The beginning of the mortgage meltdown began over six years ago. The regulatory changes have continued as the federal government tries to make sure that there are better controls and oversight in place that help to avoid a repeat. In January 2014 a new set of rules that define a qualified mortgage will go into effect.
Conventional mortgages will be classified into three categories. There is the qualified mortgage, the temporary qualified mortgage and the ability to repay mortgage.
The qualified mortgage will be the cream-puffs. These are the loans with a debt to income ratio of 43% or less. This is not the largest class of mortgages that most companies process.
The second category, or the temporary qualified mortgage, is where the greater number of loans in the market come from. This category includes all loans that receive approve/eligible underwriting findings through either Fannie Mae’s Desktop Underwriter or Freddie Mac’s Loan Processor. The maximum debt to income will likely not exceed 45% when the loan to values are at the maximum allowable level. It is important to note that Fannie and Freddie continue to modify and tighten guidelines. The overall evaluation of the combined risk factors that generate “approve/eligible” findings have become a moving target. If you currently have a transaction that is in process it is important that it be through the underwriting process prior to January 10th and ready for closing. If it is not, a transaction in process with approve/eligible findings might not continue to be approvable after that date. New construction transactions are especially vulnerable.
The final category is the ability to repay. These are loans that in the past have received “ineligible” findings that might have been able to proceed through a comprehensive underwriting and evaluation of combined risk. As of this date, no investors have stepped forward to purchase loans in this class. Until this happens, these loans will not move forward after January 10, 2014. There is hope in the industry that in time, investors will enter the market to fill an important gap and need. The cost for these loans (interest rate offered to the consumer) will likely be higher, if and when a market appears.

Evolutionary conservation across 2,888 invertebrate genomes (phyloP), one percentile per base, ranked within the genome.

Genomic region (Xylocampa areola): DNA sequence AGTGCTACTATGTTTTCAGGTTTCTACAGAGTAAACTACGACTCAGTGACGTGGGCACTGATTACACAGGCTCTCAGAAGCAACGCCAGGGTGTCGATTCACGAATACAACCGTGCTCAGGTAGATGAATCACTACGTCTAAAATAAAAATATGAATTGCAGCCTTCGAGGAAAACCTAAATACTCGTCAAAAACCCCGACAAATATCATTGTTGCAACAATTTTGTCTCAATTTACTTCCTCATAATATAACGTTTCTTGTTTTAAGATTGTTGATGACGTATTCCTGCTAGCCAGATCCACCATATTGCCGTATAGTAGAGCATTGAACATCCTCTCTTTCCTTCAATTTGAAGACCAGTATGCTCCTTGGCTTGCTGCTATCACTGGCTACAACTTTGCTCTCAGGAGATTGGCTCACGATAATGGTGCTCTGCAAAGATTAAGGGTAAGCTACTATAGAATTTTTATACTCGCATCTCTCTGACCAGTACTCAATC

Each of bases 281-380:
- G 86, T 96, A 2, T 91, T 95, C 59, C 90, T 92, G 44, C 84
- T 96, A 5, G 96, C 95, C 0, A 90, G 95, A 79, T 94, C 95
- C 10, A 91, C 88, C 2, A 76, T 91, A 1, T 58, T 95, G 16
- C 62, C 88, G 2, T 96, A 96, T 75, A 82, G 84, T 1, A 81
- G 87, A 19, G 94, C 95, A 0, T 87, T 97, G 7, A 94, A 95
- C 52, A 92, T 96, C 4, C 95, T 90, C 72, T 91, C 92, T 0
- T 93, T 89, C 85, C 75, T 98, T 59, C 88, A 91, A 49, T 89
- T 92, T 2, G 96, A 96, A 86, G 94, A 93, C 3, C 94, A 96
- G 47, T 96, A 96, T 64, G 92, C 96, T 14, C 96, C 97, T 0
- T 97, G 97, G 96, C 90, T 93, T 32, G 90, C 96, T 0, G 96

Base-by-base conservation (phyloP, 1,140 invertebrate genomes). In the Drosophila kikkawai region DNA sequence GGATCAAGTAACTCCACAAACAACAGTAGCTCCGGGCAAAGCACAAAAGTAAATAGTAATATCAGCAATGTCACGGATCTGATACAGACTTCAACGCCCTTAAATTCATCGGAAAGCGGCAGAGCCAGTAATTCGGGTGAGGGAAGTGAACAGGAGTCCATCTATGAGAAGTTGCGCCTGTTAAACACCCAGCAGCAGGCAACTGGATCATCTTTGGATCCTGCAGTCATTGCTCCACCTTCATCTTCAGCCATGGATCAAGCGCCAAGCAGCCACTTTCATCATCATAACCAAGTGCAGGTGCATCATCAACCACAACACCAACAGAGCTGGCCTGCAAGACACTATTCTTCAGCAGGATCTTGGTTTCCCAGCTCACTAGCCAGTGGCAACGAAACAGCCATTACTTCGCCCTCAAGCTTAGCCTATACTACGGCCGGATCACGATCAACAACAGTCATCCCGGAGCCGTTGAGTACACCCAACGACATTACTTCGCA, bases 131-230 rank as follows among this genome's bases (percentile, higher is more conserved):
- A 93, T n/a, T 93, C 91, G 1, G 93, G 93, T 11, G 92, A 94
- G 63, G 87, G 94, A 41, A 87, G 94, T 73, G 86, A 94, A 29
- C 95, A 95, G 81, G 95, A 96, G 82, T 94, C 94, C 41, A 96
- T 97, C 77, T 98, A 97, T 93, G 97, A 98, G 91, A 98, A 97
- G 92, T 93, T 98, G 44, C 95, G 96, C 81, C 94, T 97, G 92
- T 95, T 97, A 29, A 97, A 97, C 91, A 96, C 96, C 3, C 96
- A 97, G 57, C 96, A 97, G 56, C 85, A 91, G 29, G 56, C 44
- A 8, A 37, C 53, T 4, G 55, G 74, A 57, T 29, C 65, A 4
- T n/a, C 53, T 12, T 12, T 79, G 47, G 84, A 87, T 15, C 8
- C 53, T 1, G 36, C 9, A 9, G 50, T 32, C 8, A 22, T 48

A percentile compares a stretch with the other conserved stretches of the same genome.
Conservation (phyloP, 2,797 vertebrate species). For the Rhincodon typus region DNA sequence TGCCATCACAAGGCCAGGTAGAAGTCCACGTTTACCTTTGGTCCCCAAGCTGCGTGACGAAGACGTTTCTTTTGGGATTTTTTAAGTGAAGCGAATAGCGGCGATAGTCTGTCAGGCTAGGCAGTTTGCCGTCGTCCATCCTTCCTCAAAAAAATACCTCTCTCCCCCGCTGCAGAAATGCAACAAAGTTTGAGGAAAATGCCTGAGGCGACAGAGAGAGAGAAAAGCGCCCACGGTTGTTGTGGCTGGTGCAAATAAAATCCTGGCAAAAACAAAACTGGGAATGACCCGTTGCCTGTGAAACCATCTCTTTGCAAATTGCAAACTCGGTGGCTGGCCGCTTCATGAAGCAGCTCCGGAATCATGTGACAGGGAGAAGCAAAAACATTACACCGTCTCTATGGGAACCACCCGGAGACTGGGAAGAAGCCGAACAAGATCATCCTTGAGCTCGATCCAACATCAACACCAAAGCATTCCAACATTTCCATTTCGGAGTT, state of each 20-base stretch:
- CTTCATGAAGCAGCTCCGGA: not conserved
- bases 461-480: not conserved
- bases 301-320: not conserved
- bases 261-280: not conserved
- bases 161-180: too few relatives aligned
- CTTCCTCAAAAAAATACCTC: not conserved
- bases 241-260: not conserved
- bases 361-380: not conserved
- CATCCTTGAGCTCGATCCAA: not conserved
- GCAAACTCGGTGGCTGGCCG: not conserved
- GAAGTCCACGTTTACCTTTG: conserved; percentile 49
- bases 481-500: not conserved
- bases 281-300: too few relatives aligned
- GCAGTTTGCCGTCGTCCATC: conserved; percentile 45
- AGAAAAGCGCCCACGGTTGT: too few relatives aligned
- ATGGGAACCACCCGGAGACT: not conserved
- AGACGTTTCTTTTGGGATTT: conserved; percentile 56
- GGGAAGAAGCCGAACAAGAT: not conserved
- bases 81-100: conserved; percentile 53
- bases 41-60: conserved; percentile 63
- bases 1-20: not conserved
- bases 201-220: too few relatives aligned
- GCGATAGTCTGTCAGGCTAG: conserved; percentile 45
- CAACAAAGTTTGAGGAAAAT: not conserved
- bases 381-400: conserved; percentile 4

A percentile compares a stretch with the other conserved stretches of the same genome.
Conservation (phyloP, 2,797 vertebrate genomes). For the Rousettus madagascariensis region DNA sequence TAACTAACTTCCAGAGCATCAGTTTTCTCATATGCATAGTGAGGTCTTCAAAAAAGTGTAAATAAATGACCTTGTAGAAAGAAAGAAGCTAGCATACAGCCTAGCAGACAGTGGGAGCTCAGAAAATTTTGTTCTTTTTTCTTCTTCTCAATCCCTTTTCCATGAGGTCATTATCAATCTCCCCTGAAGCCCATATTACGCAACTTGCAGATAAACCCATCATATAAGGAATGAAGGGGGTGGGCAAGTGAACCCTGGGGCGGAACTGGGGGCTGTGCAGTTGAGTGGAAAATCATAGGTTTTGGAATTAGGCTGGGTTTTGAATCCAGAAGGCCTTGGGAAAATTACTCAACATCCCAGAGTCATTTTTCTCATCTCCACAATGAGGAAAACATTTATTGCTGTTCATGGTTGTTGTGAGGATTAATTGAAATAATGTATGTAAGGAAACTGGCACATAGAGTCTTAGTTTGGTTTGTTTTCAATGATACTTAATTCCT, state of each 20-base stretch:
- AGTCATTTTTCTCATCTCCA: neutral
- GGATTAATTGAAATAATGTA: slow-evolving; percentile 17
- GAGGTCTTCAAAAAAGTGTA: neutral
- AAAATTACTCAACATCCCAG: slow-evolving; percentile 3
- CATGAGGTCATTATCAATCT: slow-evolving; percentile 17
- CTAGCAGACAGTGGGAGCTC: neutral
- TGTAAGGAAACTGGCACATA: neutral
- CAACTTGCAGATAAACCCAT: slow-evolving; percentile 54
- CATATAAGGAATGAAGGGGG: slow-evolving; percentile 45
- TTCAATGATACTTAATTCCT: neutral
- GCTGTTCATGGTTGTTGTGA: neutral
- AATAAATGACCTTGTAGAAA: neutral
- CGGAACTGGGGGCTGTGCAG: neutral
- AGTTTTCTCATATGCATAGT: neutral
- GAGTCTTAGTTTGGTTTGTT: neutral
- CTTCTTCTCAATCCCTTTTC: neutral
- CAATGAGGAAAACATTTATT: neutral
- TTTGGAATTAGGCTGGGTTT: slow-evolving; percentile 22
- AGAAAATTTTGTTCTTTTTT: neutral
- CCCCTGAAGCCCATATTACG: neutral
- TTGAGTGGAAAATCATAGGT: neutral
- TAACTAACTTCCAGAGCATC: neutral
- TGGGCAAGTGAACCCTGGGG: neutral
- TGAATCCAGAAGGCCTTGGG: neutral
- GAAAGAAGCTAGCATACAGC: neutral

Federal agencies such as FHA and the USDA have the right under Dodd/Frank to create their own version of the qualified mortgage. It is likely that most of the mortgages that move forward will fall into the temporary qualified mortgage category. It is likely that the maximum debt to income (DTI) will not exceed 45% for these mortgages. Much of the market that, up until now, has exceeded a 45% DTI and has been less than a 50% DTI will no longer exist.
There is still much unknown. Investors are uneasy about interpretations of the qualified and temporary qualified mortgage categories. It makes it very difficult to be able to provide guidance to the parties to a transaction. There does need to be an awareness of the changes and communication will be imperative.
There will also be a 3% cap on fees that the buyer is charged that goes into effect in January 2014. The 3% applies to any fees that go back to the lender as income. It is important to understand what comprises the 3% and what does not. There are many situations that are currently in application that will no longer conform.
It will be interesting to see how these new rules affect who gets a mortgage and who does not. Lenders are required to demonstrate that they do not discriminate against protected classes when they make lending decisions. It may only be a matter of time before these more restrictive lending rules clash with the intent of Equal Housing regulations and laws. An unintended storm may be brewing on the horizon.